In every reader’s life, you will come across a genre that grabs you and makes you want to go out and find every book you can on the subject. For many readers these past few years that subject has been World War II. Whether it be the stunning ALL THE LIGHT WE CANNOT SEE by Anthony Doerr, the touching THE NIGHTINGALE by Kristin Hannah, or the beautiful EVERYONE BRAVE IS FORGIVEN by Chris Cleave, we have all found a plethora of books to satisfy this itch. And satisfy it I did, perhaps too well.
I’d become quite bored with the subject of World War II and was fit to move on when my sister called me to say that I had to read Jessica Shattuck’s novel THE WOMEN IN THE CASTLE. I opened it with mild dread that I would be dragged back to the battlefields and fall in love with a character who would be betrayed by the Nazis in some way, breaking my heart all over again. However, to my delight, this book was different. This was not wartime England at all. This was Germany, with German women who were rebelling against Hitler. I thought to myself, well I’d never have believed there’d be one fresher take out there on the war but bravo Shattuck for finding one. (In fact, this book is inspired by Shattuck’s own family story.)
From the start, THE WOMEN IN THE CASTLE is a skillfully written and well-plotted novel that opens on a grand party in Germany at the beautiful house of a countess. War is only just on the tip of everyone’s tongues and the sweeping calamity of what is about to happen is still unfathomable to all in attendance. The partygoers are resistors to the Nazi cause and are certain that good will overcome evil in their beloved country.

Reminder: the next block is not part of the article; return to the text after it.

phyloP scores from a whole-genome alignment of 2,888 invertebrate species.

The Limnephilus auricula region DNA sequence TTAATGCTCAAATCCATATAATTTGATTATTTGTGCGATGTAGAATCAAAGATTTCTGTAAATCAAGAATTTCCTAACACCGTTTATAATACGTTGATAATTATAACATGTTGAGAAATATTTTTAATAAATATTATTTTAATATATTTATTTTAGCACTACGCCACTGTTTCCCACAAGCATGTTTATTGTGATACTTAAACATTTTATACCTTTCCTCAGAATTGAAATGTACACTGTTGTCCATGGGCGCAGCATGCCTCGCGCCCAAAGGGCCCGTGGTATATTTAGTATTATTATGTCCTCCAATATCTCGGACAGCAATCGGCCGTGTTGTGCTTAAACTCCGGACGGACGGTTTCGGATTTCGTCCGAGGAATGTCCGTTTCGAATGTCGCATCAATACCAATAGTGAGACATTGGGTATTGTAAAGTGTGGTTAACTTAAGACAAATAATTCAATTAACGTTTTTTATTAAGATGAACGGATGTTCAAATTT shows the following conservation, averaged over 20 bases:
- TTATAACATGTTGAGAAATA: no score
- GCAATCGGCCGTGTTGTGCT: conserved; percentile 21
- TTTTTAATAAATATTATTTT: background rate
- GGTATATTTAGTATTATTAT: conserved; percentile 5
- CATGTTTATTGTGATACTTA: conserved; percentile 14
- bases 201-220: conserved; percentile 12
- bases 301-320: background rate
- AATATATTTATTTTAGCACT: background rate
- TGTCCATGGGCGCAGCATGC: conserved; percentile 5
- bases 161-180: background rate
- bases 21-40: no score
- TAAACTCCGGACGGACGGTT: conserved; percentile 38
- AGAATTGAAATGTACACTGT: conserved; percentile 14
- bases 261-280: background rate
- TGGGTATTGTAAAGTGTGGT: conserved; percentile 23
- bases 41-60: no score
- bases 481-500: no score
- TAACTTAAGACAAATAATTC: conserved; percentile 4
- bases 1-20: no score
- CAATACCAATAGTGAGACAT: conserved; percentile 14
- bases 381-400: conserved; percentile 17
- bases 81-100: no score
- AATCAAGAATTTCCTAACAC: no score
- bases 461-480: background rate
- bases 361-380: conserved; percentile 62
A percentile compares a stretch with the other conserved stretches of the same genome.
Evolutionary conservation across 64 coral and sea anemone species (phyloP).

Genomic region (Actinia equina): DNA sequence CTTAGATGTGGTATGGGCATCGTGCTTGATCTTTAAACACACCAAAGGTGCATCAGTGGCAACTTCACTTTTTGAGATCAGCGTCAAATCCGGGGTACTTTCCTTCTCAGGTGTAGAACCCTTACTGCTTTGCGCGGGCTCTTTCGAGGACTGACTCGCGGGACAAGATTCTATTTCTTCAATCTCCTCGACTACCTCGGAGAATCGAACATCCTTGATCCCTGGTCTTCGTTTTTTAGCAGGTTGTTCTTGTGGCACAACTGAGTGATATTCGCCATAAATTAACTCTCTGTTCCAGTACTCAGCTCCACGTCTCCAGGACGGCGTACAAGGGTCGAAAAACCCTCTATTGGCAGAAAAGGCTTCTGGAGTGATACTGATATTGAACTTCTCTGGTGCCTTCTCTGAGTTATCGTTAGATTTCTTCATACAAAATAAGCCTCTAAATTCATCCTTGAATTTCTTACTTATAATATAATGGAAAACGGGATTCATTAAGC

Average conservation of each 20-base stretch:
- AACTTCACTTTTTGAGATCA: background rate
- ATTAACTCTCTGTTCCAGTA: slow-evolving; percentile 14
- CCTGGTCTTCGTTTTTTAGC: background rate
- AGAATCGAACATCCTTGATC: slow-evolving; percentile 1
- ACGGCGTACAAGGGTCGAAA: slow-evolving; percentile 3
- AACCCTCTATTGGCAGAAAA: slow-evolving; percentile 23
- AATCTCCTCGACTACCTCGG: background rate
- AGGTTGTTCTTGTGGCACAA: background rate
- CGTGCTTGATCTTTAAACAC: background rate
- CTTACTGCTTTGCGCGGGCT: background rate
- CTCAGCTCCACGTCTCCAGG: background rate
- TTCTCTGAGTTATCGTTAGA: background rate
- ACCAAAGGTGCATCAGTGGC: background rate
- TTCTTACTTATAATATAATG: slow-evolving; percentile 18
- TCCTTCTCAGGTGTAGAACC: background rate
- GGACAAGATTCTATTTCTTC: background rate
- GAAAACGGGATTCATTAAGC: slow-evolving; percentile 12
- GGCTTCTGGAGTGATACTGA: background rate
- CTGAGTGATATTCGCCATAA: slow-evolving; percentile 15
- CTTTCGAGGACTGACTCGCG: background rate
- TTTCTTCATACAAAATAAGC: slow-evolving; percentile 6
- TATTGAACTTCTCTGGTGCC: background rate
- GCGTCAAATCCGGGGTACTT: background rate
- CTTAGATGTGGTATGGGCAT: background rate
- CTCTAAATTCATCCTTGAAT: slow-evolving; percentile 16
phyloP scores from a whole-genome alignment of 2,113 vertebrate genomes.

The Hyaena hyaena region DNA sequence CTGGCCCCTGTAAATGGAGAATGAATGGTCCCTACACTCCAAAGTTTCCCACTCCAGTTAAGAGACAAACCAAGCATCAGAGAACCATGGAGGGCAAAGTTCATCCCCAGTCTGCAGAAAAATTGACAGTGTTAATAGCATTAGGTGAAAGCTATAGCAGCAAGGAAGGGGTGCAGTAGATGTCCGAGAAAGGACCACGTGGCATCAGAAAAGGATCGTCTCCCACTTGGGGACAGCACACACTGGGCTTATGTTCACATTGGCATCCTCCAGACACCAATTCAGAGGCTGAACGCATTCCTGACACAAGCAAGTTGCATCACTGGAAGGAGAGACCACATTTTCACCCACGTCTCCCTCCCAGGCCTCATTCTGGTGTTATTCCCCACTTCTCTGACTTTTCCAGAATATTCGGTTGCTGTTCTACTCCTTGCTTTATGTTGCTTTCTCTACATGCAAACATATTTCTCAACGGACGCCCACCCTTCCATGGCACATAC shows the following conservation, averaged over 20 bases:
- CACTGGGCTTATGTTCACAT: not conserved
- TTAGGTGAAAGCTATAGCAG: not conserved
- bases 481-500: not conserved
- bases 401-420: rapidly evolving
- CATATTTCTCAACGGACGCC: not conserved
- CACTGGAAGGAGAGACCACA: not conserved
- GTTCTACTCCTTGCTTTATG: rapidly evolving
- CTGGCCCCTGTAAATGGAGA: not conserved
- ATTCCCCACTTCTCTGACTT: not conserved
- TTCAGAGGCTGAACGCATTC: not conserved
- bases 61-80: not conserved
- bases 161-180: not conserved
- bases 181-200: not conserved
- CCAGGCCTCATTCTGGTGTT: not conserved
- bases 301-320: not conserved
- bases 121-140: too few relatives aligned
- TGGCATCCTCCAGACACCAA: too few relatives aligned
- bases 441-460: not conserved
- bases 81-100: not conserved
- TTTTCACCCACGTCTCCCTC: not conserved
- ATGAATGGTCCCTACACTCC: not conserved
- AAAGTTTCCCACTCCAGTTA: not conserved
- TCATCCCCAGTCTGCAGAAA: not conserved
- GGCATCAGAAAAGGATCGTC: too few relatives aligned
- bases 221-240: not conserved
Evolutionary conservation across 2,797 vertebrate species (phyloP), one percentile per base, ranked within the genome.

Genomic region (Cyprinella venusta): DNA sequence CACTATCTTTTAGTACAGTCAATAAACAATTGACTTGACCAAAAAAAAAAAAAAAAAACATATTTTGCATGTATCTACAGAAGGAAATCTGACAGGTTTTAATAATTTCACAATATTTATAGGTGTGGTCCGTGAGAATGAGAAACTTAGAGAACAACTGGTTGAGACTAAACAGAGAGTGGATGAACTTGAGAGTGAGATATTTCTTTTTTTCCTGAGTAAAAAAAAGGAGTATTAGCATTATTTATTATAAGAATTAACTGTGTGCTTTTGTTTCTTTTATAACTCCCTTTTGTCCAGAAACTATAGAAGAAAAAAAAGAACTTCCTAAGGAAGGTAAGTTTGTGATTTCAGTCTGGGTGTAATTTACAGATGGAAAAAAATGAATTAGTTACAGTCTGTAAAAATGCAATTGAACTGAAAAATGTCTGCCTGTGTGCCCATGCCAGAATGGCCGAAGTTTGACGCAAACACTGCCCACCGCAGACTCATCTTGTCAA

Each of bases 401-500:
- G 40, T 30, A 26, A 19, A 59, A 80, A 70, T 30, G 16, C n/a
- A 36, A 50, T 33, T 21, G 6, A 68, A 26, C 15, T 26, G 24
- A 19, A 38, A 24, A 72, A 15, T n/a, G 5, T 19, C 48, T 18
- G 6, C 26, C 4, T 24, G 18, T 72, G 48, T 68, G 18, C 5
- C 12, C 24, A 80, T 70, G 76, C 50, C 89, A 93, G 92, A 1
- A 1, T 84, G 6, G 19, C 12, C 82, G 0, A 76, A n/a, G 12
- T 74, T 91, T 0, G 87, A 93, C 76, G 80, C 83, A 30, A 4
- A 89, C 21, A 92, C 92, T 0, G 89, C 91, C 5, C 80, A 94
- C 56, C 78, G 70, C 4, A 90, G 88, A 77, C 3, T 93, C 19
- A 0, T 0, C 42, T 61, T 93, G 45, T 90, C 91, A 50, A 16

The sounds and calls for resistance against tyranny are remarkably familiar to some more modern headlines. Let this quote sink in for a moment: “Germany was being run by a loudmouthed rabble-rouser, bent on baiting other nations to war and making life miserable for countless innocent citizens. And here they were, drinking champagne and dancing to Scott Joplin.”
Soon enough we are transported to a dilapidated post-war Germany. Solid-as-a-rock Marianne has begun to take in destitute women who were married to men of the resistance. The castle is in complete shambles, but together the women forge bonds of survival and strength. There are children to be raised and lives to carry on with after so much dread and defeat has been laid on each of their shoulders. When Russian troops descend on the castle for food and shelter, a life-altering act will set a new course for the women and they will forever be changed.
Marianne acts as the shelterer and stoic presence for the other two women. Marianne, who was given the task of looking after Benita’s son, uses all of her contacts to locate Benita after the war. When American occupation officers discover Ania from a list Marianne has given to them, the group within the castle is complete and each acts as a source of comfort or strength to all the occupants. They trudge through their remaining days with acts of bravery to survive the war.
The timeline of the novel is expansive and makes for a better story because of it. Readers will be engulfed in the life of these three women, and the book is full of lessons from history that shine a light on problems of today. There are women who are speaking out against war and a ludicrous leader, struggles with a country they love being torn apart by hate, and love sewn into each chapter.
One beautiful quote I underlined a few times was, “She pictures love as a pond to be stepped into, swum around in, and then climbed out of and toweled off before getting too chilly.” I highly recommend taking the plunge into this book. And should you choose to accept it, by the end Shattuck will grant you the greatest gift a modern novelist can hand their readers: the gift of empathy.
On the exhaustive subject of World War II, Jessica Shattuck has found a fresh perspective and an interesting viewpoint of the typical German citizen struggling against their homeland to do the right thing. This kind of bravery seems welcome and essential for today’s reader. —Stuart